Edward Hedgecock received his PhD from the University of California, Santa Cruz. He went on to complete his postdoctoral work at the MRC Laboratory of Molecular Biology, Cambridge, U.K. as well as the Roche Institute of Molecular Biology.
PhD, University of California, Santa Cruz
007 Biology East
Developmental Genetics of the Nervous System of Caenorhabditis Elegans
Various cells in animals migrate after their birth to distant sites where they divide or differentiate. Germline and gonadal cells, for example, originate separately but move to a common site to form the reproductive primordia. Growth cones migrate along glial or axonal surfaces to bring remote neurons into contact for synaptic communication. We are using genetics and molecular biology to discover and analyze the spatial cues and navigational programs that guide complex migrations during development.
Each cell or axon migration comprises a series of attachments and detachments of motile cells to stationary cells, or extracellular matrix, which support and guide their movements. Some migrations are simple dispersals away from an origin, but most follow elaborate, stereotyped trajectories that presumably require sequential responsiveness to different extrinsic cues (see Figure). To understand directed migration, we must identify the cues provided by substratum cells and establish their spatial distribution, identify complementary receptors on migrating cells and elucidate navigational programs that activate these receptors in proper sequence, and determine how receptor/ligand binding actually steers the leading edge of a cell or growth cone.
Mutants with abnormal cell or axonal trajectories can identify genes involved in the generation or detection of guidance cues. Because of its cellular simplicity and excellent genetics, the free-living nematode C. elegans has proved useful for mutant analyses of developmental processes, including migrations, that depend on interactions between distinct cell types. Nearly 30 genes affecting cell migrations or axon outgrowth have been discovered to date. Some mig genes affect specific navigational steps while others are strikingly pleiotropic. Two such genes have been sequenced thus far; their deduced products are a basement membrane protein and a trans-membrane receptor, respectively.
Ikeda DD, Duan Y, Matsuki M, Kunitomo H, Hutter H, Hedgecock EM, Iino Y. (2008). CASY-1, an ortholog of calsyntenins/alcadeins, is essential for learning in Caenorhabditis elegans. Proc Natl Acad Sci U S A. 105(13):5260-5.
Walston T, Guo C, Proenca R, Wu M, Herman M, Hardin J, Hedgecock E. (2006). mig-5/Dsh controls cell fate determination and cell migration in C. elegans. Dev Biol. 298:485-97.
Dong C, Muriel JM, Ramirez S, Hutter H, Hedgecock EM, Breydo L, Baskakov IV, Vogel BE. (2006). Hemicentin assembly in the extracellular matrix is mediated by distinct structural modules. J Biol Chem. 8;281(33):23606-10.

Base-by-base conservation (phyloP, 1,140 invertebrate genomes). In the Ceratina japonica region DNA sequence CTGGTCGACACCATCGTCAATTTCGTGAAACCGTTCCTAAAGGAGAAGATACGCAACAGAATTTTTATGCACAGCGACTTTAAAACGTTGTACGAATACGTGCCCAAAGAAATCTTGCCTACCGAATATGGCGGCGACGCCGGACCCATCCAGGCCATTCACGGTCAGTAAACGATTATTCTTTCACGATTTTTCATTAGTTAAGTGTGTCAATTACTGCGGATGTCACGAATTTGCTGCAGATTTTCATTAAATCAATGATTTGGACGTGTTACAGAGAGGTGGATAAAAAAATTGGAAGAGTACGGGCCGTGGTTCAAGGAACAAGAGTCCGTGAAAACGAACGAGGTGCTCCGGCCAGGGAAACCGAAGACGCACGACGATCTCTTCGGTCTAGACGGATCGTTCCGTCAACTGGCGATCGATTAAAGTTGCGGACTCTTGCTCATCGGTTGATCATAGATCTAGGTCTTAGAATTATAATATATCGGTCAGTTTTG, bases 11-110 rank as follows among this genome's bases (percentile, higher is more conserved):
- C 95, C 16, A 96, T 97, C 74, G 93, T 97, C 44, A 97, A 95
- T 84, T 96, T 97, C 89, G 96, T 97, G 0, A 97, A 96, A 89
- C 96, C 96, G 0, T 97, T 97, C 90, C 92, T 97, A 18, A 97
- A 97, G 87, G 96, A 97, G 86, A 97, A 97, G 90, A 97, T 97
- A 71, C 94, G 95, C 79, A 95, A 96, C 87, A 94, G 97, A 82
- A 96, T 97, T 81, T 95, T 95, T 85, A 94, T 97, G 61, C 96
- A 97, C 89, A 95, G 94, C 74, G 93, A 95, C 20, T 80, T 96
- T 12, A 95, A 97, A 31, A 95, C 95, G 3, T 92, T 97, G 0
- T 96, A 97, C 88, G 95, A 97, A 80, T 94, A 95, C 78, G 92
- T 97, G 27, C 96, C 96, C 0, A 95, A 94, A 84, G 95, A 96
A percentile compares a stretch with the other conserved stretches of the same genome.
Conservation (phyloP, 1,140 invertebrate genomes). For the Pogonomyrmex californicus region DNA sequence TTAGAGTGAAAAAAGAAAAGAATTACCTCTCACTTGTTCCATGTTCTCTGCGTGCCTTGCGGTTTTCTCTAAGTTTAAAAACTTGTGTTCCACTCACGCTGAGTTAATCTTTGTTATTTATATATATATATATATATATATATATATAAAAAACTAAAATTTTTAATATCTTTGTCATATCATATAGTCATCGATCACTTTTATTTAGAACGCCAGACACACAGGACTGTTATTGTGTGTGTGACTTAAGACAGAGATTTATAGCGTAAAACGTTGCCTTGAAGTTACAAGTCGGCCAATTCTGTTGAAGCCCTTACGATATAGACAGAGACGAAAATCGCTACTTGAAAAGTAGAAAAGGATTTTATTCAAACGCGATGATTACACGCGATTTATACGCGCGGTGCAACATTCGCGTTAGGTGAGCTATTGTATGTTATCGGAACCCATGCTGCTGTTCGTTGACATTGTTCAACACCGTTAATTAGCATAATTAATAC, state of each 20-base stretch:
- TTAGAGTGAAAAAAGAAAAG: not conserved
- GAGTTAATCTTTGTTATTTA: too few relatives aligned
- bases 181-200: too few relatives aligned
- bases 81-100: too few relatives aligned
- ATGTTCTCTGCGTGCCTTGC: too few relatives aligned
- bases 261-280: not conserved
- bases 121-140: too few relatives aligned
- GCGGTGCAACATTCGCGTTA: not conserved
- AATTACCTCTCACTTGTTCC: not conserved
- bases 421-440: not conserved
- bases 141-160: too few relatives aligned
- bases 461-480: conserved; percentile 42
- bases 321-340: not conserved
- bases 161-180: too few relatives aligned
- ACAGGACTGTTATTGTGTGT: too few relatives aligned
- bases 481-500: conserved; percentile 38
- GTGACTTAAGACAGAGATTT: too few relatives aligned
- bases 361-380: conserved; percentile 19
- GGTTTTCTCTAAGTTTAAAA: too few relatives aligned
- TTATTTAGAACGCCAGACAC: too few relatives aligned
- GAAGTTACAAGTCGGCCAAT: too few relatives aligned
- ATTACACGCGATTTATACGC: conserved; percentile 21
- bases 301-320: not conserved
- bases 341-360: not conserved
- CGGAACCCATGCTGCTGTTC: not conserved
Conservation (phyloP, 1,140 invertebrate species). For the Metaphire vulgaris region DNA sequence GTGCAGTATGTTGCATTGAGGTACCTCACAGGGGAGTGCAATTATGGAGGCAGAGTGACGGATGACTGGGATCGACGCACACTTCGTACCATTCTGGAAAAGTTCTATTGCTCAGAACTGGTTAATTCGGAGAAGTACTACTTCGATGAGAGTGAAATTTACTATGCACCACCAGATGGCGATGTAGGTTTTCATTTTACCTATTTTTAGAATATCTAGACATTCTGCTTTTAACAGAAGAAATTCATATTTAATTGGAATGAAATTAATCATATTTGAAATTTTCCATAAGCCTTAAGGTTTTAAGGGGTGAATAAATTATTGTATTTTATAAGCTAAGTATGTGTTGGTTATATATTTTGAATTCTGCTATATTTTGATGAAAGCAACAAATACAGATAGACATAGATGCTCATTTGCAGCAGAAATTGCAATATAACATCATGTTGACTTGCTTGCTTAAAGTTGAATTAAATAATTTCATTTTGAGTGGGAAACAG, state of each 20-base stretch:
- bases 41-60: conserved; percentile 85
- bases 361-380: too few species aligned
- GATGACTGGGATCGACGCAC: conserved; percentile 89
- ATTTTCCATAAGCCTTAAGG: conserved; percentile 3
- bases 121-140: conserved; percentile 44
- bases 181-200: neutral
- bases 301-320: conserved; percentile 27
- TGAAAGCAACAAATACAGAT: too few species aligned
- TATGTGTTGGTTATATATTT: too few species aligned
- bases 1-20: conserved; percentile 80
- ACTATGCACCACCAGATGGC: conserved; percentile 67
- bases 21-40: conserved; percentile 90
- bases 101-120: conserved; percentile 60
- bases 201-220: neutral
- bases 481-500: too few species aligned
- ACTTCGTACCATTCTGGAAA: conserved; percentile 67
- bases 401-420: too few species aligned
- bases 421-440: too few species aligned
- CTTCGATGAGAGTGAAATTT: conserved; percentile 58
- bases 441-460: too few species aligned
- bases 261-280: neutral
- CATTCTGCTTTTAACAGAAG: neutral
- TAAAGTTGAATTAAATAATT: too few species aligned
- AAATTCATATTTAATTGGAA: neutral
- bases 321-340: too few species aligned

Kao G, Huang CC, Hedgecock EM, Hall DH, Wadsworth WG. (2006). The role of the laminin beta subunit in laminin heterotrimer assembly and basement membrane function and development in C. elegans. Dev Biol. 290(1):211-9.
Hutter H, Wacker I, Schmid C, Hedgecock EM. (2005). Novel genes controlling ventral cord asymmetry and navigation of pioneer axons in C. elegans. Dev Biol. 284(1):260-72.
Yochem J, Hall DH, Bell LR, Hedgecock EM, Herman RK. (2005). Isopentenyl-diphosphate isomerase is essential for viability of Caenorhabditis elegans. Mol Genet Genomics. 273(2):158-66.
Wacker I, Schwarz V, Hedgecock EM, Hutter H. (2003). zag-1, a Zn-finger homeodomain transcription factor controlling neuronal differentiation and axon outgrowth in C. elegans. Development.130(16):3795-805. PMID: 12835395.
Huang CC, Hall DH, Hedgecock EM, Kao G, Karantza V, Vogel BE, Hutter H, Chisholm AD, Yurchenco PD, Wadsworth WG. (2003). Laminin alpha subunits and their role in C. elegans development. Development. ul;130(14):3343-58.
Poinat P, De Arcangelis A, Sookhareea S, Zhu X, Hedgecock EM, Labouesse M, Georges-Labouesse E. (2002). A conserved interaction between beta1 integrin/PAT-3 and Nck-interacting kinase/MIG-15 that mediates commissural axon navigation in C. elegans. Curr Biol. 12(8):622-31.
Bercher M, Wahl J, Vogel BE, Lu C, Hedgecock EM, Hall DH, Plenefisch JD. (2001). mua-3, a gene required for mechanical tissue integrity in Caenorhabditis elegans, encodes a novel transmembrane protein of epithelial attachment complexes. J Cell Biol. 23;154(2):415-26.
Vogel BE, Hedgecock EM. (2001). Hemicentin, a conserved extracellular member of the immunoglobulin superfamily, organizes epithelial and other cell attachments into oriented line-shaped junctions. Development.128(6):883-94.
Kipreos ET, Gohel SP, Hedgecock EM. (2000). The C. elegans F-box/WD-repeat protein LIN-23 functions to limit cell division during development. Development. 127(23):5071-82.
Assistant Research Scientist